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Home » News » How Much (Blue Light) is Too Much?

How Much (Blue Light) is Too Much?

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The American Academy of Pediatrics periodically makes recommendations or formulates guidelines for parents to follow in their child-rearing.  They recommend certain ages for starting infants on solid foods, how much sleep growing children should try to get as they age and how much media time or exposure to devices that emit blue they should have.

While there is a fair amount of discussion regarding what is or is not appropriate media for children to be exposed to, one thing that is fairly agreed upon is that the average amount of time children spend watching television or using a computer or mobile device exceeds AAP recommendations, according to survey data published in JAMA Pediatrics. There are ages, particularly when children are very young when the AAP suggests zero exposure to digital devices and gradually increase exposure as children grow older. The AAP recommends avoiding digital media exposure for children aged younger than 18 months, introducing children aged 18 to 24 months to screen media slowly, and limiting screen time to an hour a day for children aged 2 to 5 years.

shutterstock 504325807Digital media limitations are important and meaningful ways to keep eyes healthy even as we age. Dr. Palmer Lee, O.D. has stated that "device use should be limited, especially in children. The blue light emitted from devices like TVs and computers has been shown to contribute to retinal complications and the earlier this exposure starts, the more severe it can be." The AAP guidelines and our own instructions are becoming more and more difficult to follow.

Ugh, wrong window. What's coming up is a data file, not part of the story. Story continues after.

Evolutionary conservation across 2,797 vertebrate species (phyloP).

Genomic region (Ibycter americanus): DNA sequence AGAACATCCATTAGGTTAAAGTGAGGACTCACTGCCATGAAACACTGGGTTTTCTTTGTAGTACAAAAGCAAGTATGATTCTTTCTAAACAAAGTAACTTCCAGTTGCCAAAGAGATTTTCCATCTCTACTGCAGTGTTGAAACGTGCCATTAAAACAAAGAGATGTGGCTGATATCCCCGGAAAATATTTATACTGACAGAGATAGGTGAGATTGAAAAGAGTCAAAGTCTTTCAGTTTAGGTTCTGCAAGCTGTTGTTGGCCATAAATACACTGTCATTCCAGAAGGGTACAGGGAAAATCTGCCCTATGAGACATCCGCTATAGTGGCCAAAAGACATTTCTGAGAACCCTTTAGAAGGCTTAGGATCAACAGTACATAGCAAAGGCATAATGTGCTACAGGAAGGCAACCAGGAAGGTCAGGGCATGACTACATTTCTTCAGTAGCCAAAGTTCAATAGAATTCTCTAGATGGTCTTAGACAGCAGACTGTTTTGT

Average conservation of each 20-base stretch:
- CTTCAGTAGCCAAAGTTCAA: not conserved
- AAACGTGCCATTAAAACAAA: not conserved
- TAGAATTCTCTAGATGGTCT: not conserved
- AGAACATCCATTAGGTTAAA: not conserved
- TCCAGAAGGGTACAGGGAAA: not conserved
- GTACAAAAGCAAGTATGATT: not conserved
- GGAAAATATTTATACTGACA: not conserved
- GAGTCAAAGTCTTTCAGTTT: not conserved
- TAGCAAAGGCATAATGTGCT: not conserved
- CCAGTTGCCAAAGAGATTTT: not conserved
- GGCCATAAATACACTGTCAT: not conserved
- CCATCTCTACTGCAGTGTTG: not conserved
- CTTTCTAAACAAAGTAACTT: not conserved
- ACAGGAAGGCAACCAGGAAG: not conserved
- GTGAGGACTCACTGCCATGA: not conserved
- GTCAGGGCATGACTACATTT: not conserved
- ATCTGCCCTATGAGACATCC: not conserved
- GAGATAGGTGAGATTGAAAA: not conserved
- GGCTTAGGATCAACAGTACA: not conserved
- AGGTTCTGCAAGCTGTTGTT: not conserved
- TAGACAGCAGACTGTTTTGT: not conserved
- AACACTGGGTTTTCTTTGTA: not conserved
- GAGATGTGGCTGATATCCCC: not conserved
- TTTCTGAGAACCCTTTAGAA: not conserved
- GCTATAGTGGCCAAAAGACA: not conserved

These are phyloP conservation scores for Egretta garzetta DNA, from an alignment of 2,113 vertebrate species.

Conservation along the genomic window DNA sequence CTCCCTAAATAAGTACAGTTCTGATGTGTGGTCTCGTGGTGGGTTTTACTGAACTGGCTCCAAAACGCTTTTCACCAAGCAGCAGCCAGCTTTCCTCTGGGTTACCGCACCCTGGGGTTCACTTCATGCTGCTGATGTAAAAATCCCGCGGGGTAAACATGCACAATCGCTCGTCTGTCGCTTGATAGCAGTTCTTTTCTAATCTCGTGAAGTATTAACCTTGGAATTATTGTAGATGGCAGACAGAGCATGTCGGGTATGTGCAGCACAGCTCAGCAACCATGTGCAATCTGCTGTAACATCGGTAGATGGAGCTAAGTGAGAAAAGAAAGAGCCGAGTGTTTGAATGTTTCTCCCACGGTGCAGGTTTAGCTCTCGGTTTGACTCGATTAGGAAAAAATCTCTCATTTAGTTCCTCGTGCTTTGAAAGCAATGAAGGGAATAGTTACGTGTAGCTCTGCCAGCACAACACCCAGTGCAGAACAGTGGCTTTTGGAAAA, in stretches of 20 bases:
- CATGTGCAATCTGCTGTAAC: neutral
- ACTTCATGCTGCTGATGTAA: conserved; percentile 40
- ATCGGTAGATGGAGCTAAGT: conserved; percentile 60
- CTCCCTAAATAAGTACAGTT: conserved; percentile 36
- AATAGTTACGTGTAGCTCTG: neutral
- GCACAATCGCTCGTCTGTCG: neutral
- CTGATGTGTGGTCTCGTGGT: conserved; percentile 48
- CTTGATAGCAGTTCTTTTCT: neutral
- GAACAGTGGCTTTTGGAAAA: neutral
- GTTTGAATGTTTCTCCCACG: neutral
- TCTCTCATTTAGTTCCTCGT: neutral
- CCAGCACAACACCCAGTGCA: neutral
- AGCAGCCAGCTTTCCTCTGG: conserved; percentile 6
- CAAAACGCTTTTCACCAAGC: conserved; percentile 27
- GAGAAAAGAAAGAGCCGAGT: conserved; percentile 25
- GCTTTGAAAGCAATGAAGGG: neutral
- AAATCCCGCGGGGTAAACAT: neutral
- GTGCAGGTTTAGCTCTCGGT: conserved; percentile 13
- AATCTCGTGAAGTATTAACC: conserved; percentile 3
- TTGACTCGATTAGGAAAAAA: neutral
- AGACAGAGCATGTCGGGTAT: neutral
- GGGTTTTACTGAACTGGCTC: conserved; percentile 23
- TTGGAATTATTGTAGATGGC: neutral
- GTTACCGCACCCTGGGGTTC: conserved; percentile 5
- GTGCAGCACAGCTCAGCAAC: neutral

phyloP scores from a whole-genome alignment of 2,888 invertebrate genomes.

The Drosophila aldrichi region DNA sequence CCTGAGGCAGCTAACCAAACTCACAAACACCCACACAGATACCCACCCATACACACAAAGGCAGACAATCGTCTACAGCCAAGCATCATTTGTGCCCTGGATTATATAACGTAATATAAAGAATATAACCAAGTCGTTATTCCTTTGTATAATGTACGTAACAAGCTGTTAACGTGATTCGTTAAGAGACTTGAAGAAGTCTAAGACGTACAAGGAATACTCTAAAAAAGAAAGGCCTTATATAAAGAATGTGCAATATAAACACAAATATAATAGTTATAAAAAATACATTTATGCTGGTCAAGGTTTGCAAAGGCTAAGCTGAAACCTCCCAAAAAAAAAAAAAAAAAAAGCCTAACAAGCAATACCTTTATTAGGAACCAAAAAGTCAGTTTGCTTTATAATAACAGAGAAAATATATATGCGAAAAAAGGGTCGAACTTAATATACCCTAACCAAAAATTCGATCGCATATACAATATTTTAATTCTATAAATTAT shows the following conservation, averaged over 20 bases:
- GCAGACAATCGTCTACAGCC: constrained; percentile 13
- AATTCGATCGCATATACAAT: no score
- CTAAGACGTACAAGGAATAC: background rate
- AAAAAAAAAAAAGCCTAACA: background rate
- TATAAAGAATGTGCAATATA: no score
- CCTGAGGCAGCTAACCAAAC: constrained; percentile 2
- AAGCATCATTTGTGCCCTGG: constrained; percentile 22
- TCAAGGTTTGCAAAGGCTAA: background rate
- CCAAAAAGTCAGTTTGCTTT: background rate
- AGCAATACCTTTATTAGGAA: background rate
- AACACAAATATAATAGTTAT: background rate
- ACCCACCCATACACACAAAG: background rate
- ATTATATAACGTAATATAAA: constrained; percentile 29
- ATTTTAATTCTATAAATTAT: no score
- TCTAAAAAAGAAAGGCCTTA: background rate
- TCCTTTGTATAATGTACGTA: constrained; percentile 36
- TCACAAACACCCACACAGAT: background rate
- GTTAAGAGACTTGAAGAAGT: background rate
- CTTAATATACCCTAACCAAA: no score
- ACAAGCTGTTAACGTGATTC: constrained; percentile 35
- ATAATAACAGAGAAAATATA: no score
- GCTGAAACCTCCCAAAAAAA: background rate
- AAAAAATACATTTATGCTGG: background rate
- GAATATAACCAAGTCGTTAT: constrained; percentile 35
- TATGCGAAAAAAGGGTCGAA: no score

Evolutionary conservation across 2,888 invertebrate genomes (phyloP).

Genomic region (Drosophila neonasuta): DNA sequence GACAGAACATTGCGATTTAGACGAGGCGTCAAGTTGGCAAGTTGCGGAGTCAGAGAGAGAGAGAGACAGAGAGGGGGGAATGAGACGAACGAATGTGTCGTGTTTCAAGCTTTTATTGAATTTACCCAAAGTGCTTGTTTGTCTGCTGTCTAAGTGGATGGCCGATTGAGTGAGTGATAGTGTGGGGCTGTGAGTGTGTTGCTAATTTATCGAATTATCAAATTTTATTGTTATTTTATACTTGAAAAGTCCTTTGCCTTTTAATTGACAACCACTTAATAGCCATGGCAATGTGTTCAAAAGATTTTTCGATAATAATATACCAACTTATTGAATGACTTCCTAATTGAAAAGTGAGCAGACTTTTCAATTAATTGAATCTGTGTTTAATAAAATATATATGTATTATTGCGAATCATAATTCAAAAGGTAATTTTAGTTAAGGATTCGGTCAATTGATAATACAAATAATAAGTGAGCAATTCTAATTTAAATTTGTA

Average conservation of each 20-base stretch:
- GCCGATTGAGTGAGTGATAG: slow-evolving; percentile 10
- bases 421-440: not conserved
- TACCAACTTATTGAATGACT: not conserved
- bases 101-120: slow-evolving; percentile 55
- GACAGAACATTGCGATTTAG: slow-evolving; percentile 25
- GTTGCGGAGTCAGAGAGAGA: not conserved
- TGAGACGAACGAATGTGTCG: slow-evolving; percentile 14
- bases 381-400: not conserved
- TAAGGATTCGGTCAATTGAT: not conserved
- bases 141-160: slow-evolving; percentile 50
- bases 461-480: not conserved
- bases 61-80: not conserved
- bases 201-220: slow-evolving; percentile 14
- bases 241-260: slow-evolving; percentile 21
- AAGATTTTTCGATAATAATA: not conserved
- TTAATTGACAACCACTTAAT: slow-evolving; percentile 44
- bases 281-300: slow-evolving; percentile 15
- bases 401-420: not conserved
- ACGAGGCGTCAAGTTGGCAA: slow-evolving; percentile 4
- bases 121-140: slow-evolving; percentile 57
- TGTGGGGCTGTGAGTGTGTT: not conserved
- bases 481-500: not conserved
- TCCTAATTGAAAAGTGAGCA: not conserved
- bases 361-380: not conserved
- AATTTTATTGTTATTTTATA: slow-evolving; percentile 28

The exposure to blue light digital media is ever-expanding.  How we get our entertainment, how our children submit assignments for school, how we work in the modern business world, how we communicate are all examples of how intractable digital use is.  From young ages, kids are watching television, playing video games, using iPads, using computers etc.

Dr. Randall Fuerst, O.D. commented, "with activities like video games and smartphone use intertwined into everyday routines, the amount of close work kids do is drastically increasing. Besides affecting a wide range of vision functions, like the use of peripherals, the long-term focusing on a stationary object can also hinder ocular motor function. These factors combine to make eyes less useful when driving, playing a sport, or even simpler activities like maintaining balance or reading."shutterstock 93771490

Additionally, the time of the day that children are exposed to digital devices is important.  Blue light in the evening hours can have a deleterious affect on the ease of falling asleep.  The AAP recommends that families to come up with family media plans that can be applied effectively, which would include encouraging digital media use as a shared experience in the family and importantly determine when, where and how often screens are used; and supporting the need for sleep, physical activity and device-free interactions.

The content on this blog is not intended to be a substitute for professional medical advice, diagnosis, or treatment.  Always seek the advice of qualified health providers with questions you may have regarding medical conditions.

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